Project QUDICE aims to develop space-qualified hardware for quantum key exchange in space.

Making Europe fit for quantum communication via satellite

Jena (Germany) /

The European Union is providing 4.3 million euros in funding for a new project to research high-security quantum communication via satellites. In the QUDICE project, an international team of researchers, including members of the Fraunhofer Institute for Applied Optics and Precision Engineering IOF, aims to develop components for space-based distribution of quantum keys. The new hardware is expected to become one day the basis of a European satellite network. At Fraunhofer IOF, a miniaturized source for generating entangled light particles in the telecommunications wavelength range will be built specifically for this purpose. The project has recently started its three-year term.

Using entangled light particles to communicate in Europe in a practically tap-proof manner – a goal towards which an international team of EU researchers is working. Within the new QUDICE project, they want to develop together components and systems for space-based quantum key distribution. In this way, QUDICE wants to make a significant contribution to one day being able to realize a European network of satellites for quantum-based communication. Such a network will specifically protect the privacy of European institutions, companies, and citizens, while strengthening Europe's independence from critical (quantum) technologies from abroad.

Compact and highly efficient photon pair source for use in space


Within the framework of QUDICE, a miniaturized, space-qualified polarization-entangled photon pair source (EPS) in the telecommunications wavelength range will be built at the Fraunhofer IOF in Jena. This source will later be integrated into a satellite. The photon pair source must therefore meet special requirements for use in space: For example, it must be particularly small and compact. The aim is to achieve a size similar to that of a one liter milk carton.

The researchers at Fraunhofer IOF must therefore miniaturize all the individual components of the source and integrate them on several chips. Furthermore, the source must be able to withstand strong vibrations as well as large temperature fluctuations, which occur during the launch of the satellite on its way into space. The photon pair source will therefore be based on recent advances in nonlinear optics and engineering. The goal for the new source is to achieve 10^9 pairs of entangled light particles per second and a bit rate that exceeds the current state of the art by several orders of magnitude.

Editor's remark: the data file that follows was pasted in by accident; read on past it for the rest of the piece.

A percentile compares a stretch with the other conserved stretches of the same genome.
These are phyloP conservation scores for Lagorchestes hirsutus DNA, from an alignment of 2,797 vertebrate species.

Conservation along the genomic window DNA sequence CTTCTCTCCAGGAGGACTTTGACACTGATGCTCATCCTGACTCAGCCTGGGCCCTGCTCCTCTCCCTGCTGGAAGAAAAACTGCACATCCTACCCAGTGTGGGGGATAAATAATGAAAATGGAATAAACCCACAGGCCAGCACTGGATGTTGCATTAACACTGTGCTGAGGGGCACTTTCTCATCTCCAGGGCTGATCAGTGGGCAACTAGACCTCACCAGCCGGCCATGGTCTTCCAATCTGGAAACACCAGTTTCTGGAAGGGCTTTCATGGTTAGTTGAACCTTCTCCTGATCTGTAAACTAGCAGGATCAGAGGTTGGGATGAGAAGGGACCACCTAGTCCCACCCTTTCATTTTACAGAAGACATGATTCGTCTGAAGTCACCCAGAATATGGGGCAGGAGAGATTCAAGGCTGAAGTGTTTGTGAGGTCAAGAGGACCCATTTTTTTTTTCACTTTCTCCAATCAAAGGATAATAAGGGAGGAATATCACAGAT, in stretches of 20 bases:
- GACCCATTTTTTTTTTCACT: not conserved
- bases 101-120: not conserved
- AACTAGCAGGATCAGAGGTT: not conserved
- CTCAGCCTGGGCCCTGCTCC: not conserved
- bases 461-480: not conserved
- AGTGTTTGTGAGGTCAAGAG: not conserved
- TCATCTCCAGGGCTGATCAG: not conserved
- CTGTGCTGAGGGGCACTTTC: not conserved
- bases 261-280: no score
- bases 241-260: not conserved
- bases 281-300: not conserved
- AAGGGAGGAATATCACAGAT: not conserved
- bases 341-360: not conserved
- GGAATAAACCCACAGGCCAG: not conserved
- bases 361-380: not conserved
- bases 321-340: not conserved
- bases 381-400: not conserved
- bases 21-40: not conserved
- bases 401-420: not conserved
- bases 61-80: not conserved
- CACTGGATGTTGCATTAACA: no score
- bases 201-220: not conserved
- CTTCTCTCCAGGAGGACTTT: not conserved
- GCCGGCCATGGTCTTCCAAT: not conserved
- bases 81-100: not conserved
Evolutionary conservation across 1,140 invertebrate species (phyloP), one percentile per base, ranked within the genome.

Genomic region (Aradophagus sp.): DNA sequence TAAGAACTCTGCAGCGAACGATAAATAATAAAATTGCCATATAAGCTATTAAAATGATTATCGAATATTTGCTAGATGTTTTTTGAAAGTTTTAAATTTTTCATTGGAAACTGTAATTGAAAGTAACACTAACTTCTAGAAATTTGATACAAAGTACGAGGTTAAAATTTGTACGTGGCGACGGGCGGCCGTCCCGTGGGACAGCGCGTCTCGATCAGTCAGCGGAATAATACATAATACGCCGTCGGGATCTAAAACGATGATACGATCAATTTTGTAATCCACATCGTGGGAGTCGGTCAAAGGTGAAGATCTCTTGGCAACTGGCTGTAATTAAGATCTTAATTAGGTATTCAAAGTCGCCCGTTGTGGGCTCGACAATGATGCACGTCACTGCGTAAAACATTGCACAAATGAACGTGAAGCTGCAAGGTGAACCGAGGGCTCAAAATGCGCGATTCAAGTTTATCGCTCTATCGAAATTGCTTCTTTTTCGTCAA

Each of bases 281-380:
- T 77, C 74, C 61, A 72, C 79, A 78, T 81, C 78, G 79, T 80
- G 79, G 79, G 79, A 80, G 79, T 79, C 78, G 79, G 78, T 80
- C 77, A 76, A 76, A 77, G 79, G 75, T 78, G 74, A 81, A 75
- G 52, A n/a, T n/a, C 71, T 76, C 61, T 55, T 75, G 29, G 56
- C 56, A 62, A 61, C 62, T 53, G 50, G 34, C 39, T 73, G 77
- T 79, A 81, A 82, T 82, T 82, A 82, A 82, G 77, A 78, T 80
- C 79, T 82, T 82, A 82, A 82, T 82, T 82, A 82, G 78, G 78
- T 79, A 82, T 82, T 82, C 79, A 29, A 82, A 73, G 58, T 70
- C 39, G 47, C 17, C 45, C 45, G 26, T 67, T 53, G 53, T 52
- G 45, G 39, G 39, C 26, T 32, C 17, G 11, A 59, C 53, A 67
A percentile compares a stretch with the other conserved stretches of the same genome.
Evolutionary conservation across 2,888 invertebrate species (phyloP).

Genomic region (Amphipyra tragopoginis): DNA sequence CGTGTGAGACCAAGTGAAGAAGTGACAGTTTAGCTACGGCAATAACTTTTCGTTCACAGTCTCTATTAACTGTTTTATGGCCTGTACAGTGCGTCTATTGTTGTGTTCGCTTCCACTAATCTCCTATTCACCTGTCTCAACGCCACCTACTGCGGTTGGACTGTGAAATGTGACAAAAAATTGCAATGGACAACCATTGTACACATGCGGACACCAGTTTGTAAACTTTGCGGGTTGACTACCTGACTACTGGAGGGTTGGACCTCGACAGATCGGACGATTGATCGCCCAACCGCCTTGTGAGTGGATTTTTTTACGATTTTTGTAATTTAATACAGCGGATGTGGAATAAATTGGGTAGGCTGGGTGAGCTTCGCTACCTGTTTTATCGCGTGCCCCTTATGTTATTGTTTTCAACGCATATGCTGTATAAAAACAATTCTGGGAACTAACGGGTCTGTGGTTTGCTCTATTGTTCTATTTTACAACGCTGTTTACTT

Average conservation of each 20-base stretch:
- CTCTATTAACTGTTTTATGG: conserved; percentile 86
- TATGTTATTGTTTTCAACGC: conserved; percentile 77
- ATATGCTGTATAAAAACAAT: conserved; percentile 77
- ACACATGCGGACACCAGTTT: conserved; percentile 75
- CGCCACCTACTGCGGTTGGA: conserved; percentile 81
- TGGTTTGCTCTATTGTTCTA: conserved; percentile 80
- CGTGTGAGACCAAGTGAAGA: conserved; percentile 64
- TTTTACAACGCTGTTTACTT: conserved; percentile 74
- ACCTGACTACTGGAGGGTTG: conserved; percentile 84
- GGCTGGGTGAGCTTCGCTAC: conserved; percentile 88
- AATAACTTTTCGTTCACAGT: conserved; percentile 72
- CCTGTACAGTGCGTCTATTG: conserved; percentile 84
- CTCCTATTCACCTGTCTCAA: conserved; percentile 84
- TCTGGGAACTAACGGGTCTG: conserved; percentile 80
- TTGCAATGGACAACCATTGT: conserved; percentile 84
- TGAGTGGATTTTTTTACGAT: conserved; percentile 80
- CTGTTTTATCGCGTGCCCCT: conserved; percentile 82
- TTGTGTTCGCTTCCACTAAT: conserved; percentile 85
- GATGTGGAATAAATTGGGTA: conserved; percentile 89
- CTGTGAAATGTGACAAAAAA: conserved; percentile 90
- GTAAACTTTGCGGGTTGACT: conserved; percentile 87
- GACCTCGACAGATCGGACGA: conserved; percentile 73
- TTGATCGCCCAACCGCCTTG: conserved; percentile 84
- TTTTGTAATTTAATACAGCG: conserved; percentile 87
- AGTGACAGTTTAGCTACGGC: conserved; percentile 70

Fraunhofer IOF will work closely with the Institute of Photonic Sciences (ICFO) from Spain - one of twelve partners in the QUDICE project - to construct the photon pair source in space-qualified quality. Together, the institutes will develop a novel design for the entangled photon source, which will allow the integration of the components and thus a particularly compact setup. To this end, ICFO will design specific subsystems for each chosen QKD implementation, while Fraunhofer IOF will implement them. Subsequently, the Fraunhofer Institute in Jena will characterize all opto-electronic components, while ICFO will perform the QKD implementations.


Strengthening Europe's technological sovereignty in quantum technologies

Already in 2019, an agreement between the EU Commission and the European Space Agency (ESA) took the first step towards the development of a highly secure pan-European infrastructure for increased data security. Quantum key distribution represents a crucial enabling technology in this regard. QUDICE is intended to drive forward the corresponding research and development work. The project is therefore being funded by the European Union within the framework of the "Horizon Europe" program with 4.3 million euros. 450,000 euros of this will flow into the work at Fraunhofer IOF in Jena.

The realization of the project goal requires expertise from a wide range of fields - from quantum physics, mechanical engineering, and optical engineering to radio communications, satellite technology, and space technology. Through the collaboration of world-leading research institutions as well as technology developers and manufacturers, but also system integrators, an interdisciplinary consortium is formed in which leading experts from their respective fields are gathered.

In addition to the Fraunhofer IOF, the partners of the QUDICE project are: University of Padova, ThinkQuantum SRL, Stellar Project SRL, Argotec, Thales Alenia Space (all Italy), The Institute of Photonic Sciences ICFO, Quside SL, Sateliot IOT Services SL (all Spain), Centre National de la Recherche Scientifique, Sorbonne Université (all France), L‑Università ta' Malta (Malta).

Researchers at Fraunhofer IOF have repeatedly demonstrated the exchange of quantum keys over different paths and distances, e.g., using free beams within a city or via optical fibers laid in the ground between different metropolitan regions. However, quantum key exchange via satellite also enables connectivity to areas where fiber connectivity is not possible or limited, e.g., offshore. Furthermore, space-based quantum key exchange provides a true backup in the event of a natural disaster that would destroy fiber-based infrastructures, or a widespread network outage.